Why Delivering Beer Isn’t Easy
Anheuser-Busch InBev just wrapped up its controversial merger with Grupo Modelo — the parent company of Corona — despite initial opposition from the Department of Justice and then last-ditch efforts of consumer groups, rejected by the court. The merger, it was alleged, would lead to higher prices and less variety in beer. Leaving aside whether these concerns were real, there is something impacting beer prices and impeding the ability of brewers to bring new beers to market: government regulations.
Delivering better beer at lower prices isn’t easy. To continue to introduce interesting new beers, brewers like Anheuser-Busch are constantly experimenting with new tastes — Christmas beers, “strawberry lemonade” beers, etc. Bud Light Lime resulted from an initial crop of 26 experimental flavors. Brewers are constantly engineering better cans and bottles that are not only pleasant to drink from but also ensure the beer remains cold and fresh during transport. But there is one common business practice that brewers are prevented from undertaking: improving the distribution of their products.
Brewers are forbidden by law in many states from distributing their own beer because the government artificially partitions alcohol distribution into a three-tier system of brewers, distributors, and retailers. A relic from the tail end of Prohibition, this system forbids brewers from selling to retailers directly, mandating that they instead use middlemen. (There are exceptions. For instance, some states allow certain microbrewers to self-distribute provided they secure a license.)
In other industries, large companies such as Coca-Cola frequently distribute their own products to stores, allowing them to cut costs by centralizing operations like truck maintenance and routing. This also allows them to ensure that delivery schedules are planned in a manner that is most efficient for them, rather than relying on third-party shippers who may have several customers to please.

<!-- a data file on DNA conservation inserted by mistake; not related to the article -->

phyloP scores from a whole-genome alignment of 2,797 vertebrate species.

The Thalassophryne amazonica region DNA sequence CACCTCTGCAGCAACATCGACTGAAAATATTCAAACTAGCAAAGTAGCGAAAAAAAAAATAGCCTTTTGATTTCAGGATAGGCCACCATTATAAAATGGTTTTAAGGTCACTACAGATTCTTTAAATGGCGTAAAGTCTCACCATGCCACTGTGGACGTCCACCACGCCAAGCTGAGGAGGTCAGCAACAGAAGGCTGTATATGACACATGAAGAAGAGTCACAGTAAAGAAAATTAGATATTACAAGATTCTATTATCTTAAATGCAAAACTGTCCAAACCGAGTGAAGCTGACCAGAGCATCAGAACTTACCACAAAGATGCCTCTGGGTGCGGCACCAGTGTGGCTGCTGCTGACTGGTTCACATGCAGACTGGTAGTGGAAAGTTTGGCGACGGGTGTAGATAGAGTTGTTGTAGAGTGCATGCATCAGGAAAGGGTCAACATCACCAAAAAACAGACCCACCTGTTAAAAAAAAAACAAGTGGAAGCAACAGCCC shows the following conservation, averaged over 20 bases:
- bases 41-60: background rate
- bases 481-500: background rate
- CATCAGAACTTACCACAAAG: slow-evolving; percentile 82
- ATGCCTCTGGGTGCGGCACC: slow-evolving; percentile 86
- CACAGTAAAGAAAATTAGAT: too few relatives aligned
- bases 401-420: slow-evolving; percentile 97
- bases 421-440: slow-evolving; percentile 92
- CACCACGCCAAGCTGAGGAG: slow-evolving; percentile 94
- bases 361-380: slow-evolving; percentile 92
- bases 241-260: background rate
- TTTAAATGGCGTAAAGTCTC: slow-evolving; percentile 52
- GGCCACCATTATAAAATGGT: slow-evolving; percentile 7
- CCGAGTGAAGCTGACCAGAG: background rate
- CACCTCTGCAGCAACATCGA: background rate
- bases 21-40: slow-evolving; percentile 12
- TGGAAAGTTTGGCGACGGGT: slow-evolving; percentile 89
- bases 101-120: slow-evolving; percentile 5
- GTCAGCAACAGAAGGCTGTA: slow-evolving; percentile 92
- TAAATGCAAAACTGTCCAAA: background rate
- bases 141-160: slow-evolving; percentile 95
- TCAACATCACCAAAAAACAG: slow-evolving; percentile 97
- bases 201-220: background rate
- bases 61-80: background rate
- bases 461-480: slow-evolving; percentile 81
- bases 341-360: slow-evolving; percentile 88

But brewers like Anheuser-Busch are prohibited from doing the same, and instead must deal with hundreds of distributors, each of which has its own priorities and procedures. In many states, it does not matter if Anheuser-Busch can cut costs by 20 percent with their own trucks; by law it has to rely on middlemen (five different ones in the St. Louis area alone).
The costs and hardships imposed by the three-tier regulations also impact small brewers. Rhonda Kallman risked everything to start her own beer company. She left a top executive position at the Boston Beer Company — the brewer of Samuel Adams — and mortgaged her house to finance her vision of introducing a caffeinated beer, which she called Moonshot. She worked hard to promote it, often spending late nights promoting her beer in local bars and visiting stores to ensure her beer had the display space she was promised.
But the government-imposed three-tier system was one significant obstacle that stood in her way. “Daily, I will get a request from a consumer that wants to buy a case or two or three,” Kallman explains in the documentary Beer Wars, “[but] I cannot get it to them. We can’t ship beer because we have to go through the three-tier system.”
In a truly free market, the main thing that a craft brewer would need to do to get his product on shelves is persuade the retailer to carry it. But under today’s government-imposed three-tier system, entrepreneurs face a giant hurdle: the requirement that they go through distributors, who may prefer to sign exclusive deals with larger brewers.
How absurd is it that in many states a microbrewer is forced to use a third-party distributor to take a few cases of beer to a convenience store down the street from his brewery?
Beer aficionados debate whether the three-tier regulations favor large brewers or small brewers. But what is essential is that they impose artificial obstacles on all brewers, big and small. Especially at a time when our sluggish economy is at the forefront of people’s minds, policymakers should be bending over backward to remove government-created obstacles that impede American businesses.